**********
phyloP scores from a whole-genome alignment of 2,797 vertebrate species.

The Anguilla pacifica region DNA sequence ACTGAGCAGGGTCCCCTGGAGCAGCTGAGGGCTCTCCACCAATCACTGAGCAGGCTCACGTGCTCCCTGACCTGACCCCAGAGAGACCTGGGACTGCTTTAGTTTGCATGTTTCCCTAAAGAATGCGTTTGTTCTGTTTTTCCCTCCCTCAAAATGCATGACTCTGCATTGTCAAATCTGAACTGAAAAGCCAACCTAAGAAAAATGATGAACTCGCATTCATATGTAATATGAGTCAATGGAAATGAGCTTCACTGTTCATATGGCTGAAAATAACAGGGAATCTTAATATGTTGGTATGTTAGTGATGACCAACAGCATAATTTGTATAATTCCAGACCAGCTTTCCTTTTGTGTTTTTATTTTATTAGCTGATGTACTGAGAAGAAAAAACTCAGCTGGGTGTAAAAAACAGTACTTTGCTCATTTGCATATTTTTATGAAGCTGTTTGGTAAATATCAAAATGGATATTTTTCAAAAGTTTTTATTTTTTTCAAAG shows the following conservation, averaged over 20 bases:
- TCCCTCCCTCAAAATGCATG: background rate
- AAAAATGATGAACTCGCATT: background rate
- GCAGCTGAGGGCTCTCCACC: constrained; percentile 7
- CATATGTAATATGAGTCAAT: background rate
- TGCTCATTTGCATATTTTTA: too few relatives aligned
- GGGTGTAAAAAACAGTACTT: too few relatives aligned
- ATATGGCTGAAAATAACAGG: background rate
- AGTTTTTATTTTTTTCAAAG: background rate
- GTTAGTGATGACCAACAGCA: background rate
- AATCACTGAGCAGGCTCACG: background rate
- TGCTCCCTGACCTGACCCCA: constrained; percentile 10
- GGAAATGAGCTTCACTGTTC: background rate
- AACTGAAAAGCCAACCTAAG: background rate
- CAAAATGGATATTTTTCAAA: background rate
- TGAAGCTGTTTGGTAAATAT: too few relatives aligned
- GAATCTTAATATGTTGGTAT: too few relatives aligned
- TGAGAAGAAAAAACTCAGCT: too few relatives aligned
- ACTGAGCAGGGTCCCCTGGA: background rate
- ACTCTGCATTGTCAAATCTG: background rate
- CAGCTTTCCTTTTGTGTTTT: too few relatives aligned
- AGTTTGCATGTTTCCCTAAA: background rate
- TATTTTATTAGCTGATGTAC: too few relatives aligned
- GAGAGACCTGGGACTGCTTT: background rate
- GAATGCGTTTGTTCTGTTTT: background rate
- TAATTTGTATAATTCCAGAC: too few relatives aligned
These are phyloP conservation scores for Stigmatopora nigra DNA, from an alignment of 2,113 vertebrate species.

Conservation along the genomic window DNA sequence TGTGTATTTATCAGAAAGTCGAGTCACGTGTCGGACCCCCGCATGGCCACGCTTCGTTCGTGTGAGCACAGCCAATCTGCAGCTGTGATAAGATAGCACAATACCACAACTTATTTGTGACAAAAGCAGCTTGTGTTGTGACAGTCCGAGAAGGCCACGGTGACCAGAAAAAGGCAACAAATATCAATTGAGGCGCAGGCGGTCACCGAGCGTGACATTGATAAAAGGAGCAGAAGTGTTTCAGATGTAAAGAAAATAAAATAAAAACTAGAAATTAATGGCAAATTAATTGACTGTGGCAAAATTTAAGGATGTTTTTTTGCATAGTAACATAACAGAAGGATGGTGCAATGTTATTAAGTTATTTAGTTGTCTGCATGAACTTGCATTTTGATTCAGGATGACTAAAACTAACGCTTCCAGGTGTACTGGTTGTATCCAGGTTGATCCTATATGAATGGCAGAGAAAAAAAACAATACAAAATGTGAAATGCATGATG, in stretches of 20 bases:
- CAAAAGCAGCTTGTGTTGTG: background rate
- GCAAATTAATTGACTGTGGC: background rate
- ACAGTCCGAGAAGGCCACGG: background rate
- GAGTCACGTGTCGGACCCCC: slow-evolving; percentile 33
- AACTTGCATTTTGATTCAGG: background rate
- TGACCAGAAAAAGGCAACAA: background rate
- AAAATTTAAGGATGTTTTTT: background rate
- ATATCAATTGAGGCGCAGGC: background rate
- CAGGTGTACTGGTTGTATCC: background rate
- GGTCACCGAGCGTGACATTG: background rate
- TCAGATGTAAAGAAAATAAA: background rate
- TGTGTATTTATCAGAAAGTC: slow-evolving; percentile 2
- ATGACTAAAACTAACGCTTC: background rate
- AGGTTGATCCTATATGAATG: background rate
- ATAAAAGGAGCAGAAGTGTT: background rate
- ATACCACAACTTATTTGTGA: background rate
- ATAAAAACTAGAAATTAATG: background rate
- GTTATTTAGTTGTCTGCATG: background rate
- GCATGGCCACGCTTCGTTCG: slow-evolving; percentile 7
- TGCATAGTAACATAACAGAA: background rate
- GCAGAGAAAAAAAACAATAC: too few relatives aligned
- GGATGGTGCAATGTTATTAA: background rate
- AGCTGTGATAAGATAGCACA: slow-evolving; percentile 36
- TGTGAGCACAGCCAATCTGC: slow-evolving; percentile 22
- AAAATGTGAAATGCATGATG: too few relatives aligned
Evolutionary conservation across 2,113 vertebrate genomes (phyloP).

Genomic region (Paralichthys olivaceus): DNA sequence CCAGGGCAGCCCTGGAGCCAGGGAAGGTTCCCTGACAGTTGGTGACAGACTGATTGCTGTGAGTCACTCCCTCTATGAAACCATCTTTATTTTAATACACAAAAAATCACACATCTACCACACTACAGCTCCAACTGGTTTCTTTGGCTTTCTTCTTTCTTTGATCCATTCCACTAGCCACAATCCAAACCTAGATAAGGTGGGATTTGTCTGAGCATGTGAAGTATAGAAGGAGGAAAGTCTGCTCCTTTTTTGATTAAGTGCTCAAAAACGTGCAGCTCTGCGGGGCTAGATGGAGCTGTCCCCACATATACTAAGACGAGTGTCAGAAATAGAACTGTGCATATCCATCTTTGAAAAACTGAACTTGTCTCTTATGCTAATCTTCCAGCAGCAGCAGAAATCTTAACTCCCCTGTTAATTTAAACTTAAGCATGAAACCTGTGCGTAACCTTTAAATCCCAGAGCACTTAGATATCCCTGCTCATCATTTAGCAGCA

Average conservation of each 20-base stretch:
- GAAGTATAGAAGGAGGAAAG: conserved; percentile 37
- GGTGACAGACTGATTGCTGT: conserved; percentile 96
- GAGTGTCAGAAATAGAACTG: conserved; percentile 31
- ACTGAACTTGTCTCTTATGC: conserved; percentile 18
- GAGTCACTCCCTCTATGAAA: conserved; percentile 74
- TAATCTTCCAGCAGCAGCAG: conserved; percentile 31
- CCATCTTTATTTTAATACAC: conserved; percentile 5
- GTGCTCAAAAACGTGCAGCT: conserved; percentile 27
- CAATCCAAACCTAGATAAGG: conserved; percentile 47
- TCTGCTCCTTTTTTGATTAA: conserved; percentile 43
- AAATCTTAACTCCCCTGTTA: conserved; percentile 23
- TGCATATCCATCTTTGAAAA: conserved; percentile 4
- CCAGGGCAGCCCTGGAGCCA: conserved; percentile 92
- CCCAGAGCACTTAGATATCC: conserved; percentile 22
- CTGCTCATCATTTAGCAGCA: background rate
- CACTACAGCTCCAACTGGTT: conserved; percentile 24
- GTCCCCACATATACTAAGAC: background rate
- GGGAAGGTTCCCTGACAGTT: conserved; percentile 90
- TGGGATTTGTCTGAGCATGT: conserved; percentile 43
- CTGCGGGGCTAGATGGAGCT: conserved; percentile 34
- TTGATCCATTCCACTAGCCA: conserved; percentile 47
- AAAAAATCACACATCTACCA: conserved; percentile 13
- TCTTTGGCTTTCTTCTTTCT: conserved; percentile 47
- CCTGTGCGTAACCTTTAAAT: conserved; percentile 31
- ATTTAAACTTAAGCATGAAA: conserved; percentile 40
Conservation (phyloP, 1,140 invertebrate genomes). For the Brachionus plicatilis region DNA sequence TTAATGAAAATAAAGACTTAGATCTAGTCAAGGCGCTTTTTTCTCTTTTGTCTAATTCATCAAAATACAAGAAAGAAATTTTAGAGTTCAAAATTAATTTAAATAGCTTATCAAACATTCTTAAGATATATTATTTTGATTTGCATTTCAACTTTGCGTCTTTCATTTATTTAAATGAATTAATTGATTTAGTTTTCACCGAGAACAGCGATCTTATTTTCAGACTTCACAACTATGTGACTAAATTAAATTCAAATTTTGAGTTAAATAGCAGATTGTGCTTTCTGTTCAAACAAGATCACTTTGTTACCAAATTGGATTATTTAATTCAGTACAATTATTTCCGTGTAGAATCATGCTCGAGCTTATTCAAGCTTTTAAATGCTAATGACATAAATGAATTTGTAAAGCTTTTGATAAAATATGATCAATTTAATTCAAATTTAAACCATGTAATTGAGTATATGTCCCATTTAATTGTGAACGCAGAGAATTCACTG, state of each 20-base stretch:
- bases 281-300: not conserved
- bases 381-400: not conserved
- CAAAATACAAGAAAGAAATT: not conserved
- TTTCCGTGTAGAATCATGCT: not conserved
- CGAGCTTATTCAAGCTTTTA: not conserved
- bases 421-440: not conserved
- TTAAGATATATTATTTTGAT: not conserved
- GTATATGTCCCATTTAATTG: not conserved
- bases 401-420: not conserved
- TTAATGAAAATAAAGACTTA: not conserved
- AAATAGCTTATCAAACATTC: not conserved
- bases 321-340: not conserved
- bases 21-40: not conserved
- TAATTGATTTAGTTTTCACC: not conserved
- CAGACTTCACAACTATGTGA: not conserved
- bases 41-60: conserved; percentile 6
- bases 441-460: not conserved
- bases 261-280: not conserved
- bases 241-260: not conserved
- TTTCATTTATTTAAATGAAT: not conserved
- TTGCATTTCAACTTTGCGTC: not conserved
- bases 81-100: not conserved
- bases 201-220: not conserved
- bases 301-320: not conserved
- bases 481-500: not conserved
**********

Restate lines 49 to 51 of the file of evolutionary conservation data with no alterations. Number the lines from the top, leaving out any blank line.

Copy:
- TGCATAGTAACATAACAGAA: background rate
- GCAGAGAAAAAAAACAATAC: too few relatives aligned
- GGATGGTGCAATGTTATTAA: background rate